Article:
Prostate massage may also be used to release fluid and relieve pressure within the prostate to help with pain during prostatitis.
Trans Rectal Ultrasound Scan (TRUS)
This is done when having a prostate biopsy. Sometimes to get a better picture and see the size of your prostate, you will be asked to have a Trans Rectal Ultrasound scan. This may be done by the urologist or CNS.
A small, ultrasound probe is coated with gel and gently passed into your back passage. It works by giving out sound waves. The echoes from the sound waves give a clear picture of the shape and size of your prostate which the doctor can see on a screen. You may find this a bit uncomfortable, but it shouldn’t hurt and it shouldn’t take too long. You may be asked to have a bowel movement so your back passage is empty before going for your appointment.
An ultrasound scan is used to look at your kidneys but can also measure how well your bladder is emptying. A doctor or radiographer (a radiographer deals with x-rays) runs a small probe over the surface of your tummy.
Urine Flow Measurement
If your prostate is blocking the opening from your bladder, this will make passing urine a lot slower. There is a machine to test this. The flow test works best if you pass a lot of urine more than 200mls ie a paper cup, so you might be asked to go into the hospital with a comfortably full bladder (but do not overfill your bladder) or you might be given water to drink and wait until your bladder is full. All you have to do is pass urine into a funnel-shaped container and all the measurements are recorded automatically!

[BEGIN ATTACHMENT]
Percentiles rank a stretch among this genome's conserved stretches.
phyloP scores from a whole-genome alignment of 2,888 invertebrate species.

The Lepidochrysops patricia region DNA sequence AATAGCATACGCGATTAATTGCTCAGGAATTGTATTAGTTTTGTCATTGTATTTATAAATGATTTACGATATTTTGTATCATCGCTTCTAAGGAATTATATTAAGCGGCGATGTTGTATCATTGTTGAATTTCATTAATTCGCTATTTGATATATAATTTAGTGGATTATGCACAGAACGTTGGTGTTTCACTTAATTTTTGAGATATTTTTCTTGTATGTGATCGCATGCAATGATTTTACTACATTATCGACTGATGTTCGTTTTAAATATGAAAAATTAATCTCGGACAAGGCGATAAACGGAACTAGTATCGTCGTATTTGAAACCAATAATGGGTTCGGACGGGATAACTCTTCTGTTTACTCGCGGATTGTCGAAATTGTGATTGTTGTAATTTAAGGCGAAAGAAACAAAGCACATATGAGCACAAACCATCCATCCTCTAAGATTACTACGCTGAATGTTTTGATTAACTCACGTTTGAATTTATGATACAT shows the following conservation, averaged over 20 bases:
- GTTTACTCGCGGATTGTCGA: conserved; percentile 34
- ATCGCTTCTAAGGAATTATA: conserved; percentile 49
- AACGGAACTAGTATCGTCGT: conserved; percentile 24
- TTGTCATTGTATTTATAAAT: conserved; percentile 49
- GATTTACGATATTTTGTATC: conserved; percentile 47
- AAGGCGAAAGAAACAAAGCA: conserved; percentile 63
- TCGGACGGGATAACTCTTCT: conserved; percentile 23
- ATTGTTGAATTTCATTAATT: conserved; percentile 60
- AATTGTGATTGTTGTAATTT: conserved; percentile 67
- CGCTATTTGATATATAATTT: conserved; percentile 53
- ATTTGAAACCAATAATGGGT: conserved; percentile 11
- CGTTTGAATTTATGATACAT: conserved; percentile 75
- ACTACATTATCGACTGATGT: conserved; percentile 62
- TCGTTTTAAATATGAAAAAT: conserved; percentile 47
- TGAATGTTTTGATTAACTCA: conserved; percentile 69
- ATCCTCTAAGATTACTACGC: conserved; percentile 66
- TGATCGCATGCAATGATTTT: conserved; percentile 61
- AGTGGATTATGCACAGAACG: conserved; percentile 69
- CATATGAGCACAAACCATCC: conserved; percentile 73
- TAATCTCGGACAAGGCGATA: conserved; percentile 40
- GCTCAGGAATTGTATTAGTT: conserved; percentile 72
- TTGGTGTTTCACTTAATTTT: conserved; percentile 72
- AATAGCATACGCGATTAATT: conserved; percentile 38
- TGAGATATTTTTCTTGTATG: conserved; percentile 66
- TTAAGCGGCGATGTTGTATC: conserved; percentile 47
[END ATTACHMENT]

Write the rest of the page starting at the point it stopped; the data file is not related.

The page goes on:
You may be asked to keep a ‘voiding’ diary. Voiding means passing urine.
Over a few days, you will be asked to write down things like:
- The number of times you go to the toilet during the day to pass urine
- The number of times you get up during the night to pass urine
- The approximate time of the day you go to the toilet
- The amount of urine you pass
- How often do you feel that you’ve not been able to completely empty your bladder?
- How often do you ‘stop and start’ when going to the toilet
- How often do you find it difficult to hold your urine?
- How often have you noticed a weak stream of urine or urine not flowing as quickly as usual?
- If you have to push to make the urine start flowing
- What and how much you drank e.g. tea, coffee, water
The diary is a good way to find out more about your symptoms and can be used to decide on the best treatment for you. There is a chart included at the end of the booklet, which you could use to note down your answers.